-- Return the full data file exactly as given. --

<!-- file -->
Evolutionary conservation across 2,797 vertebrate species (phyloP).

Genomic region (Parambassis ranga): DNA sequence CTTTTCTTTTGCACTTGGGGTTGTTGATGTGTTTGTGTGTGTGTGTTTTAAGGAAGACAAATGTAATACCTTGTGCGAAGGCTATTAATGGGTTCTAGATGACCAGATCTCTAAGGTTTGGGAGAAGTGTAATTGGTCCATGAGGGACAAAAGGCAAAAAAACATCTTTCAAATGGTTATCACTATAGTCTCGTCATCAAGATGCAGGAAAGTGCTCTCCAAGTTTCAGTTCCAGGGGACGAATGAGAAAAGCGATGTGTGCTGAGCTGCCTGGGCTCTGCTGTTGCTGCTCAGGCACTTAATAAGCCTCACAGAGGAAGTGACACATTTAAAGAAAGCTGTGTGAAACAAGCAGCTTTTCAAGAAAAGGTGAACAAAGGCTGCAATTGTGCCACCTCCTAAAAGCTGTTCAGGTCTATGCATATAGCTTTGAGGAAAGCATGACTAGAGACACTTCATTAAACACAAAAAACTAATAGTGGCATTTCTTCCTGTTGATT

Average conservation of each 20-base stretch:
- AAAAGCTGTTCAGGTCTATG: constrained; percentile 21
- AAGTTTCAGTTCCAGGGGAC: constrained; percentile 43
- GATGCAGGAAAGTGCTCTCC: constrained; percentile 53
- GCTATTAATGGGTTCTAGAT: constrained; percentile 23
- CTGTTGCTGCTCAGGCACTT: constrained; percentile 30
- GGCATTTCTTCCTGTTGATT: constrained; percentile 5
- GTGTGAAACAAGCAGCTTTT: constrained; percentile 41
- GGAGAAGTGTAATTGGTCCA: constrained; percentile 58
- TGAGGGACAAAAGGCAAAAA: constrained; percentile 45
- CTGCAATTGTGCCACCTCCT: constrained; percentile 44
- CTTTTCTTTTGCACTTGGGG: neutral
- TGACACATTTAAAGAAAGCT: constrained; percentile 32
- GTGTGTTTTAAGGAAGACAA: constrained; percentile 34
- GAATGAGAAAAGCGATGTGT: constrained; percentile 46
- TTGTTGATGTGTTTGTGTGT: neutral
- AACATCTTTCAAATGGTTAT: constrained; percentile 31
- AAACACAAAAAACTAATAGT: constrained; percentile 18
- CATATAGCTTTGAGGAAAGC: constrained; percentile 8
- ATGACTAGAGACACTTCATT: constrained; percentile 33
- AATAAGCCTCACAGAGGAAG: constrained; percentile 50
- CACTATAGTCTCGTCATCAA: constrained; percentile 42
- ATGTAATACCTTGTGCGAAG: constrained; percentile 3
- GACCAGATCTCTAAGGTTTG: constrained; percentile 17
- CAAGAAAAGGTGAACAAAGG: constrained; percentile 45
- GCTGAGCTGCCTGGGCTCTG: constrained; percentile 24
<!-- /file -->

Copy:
Evolutionary conservation across 2,797 vertebrate species (phyloP).

Genomic region (Parambassis ranga): DNA sequence CTTTTCTTTTGCACTTGGGGTTGTTGATGTGTTTGTGTGTGTGTGTTTTAAGGAAGACAAATGTAATACCTTGTGCGAAGGCTATTAATGGGTTCTAGATGACCAGATCTCTAAGGTTTGGGAGAAGTGTAATTGGTCCATGAGGGACAAAAGGCAAAAAAACATCTTTCAAATGGTTATCACTATAGTCTCGTCATCAAGATGCAGGAAAGTGCTCTCCAAGTTTCAGTTCCAGGGGACGAATGAGAAAAGCGATGTGTGCTGAGCTGCCTGGGCTCTGCTGTTGCTGCTCAGGCACTTAATAAGCCTCACAGAGGAAGTGACACATTTAAAGAAAGCTGTGTGAAACAAGCAGCTTTTCAAGAAAAGGTGAACAAAGGCTGCAATTGTGCCACCTCCTAAAAGCTGTTCAGGTCTATGCATATAGCTTTGAGGAAAGCATGACTAGAGACACTTCATTAAACACAAAAAACTAATAGTGGCATTTCTTCCTGTTGATT

Average conservation of each 20-base stretch:
- AAAAGCTGTTCAGGTCTATG: constrained; percentile 21
- AAGTTTCAGTTCCAGGGGAC: constrained; percentile 43
- GATGCAGGAAAGTGCTCTCC: constrained; percentile 53
- GCTATTAATGGGTTCTAGAT: constrained; percentile 23
- CTGTTGCTGCTCAGGCACTT: constrained; percentile 30
- GGCATTTCTTCCTGTTGATT: constrained; percentile 5
- GTGTGAAACAAGCAGCTTTT: constrained; percentile 41
- GGAGAAGTGTAATTGGTCCA: constrained; percentile 58
- TGAGGGACAAAAGGCAAAAA: constrained; percentile 45
- CTGCAATTGTGCCACCTCCT: constrained; percentile 44
- CTTTTCTTTTGCACTTGGGG: neutral
- TGACACATTTAAAGAAAGCT: constrained; percentile 32
- GTGTGTTTTAAGGAAGACAA: constrained; percentile 34
- GAATGAGAAAAGCGATGTGT: constrained; percentile 46
- TTGTTGATGTGTTTGTGTGT: neutral
- AACATCTTTCAAATGGTTAT: constrained; percentile 31
- AAACACAAAAAACTAATAGT: constrained; percentile 18
- CATATAGCTTTGAGGAAAGC: constrained; percentile 8
- ATGACTAGAGACACTTCATT: constrained; percentile 33
- AATAAGCCTCACAGAGGAAG: constrained; percentile 50
- CACTATAGTCTCGTCATCAA: constrained; percentile 42
- ATGTAATACCTTGTGCGAAG: constrained; percentile 3
- GACCAGATCTCTAAGGTTTG: constrained; percentile 17
- CAAGAAAAGGTGAACAAAGG: constrained; percentile 45
- GCTGAGCTGCCTGGGCTCTG: constrained; percentile 24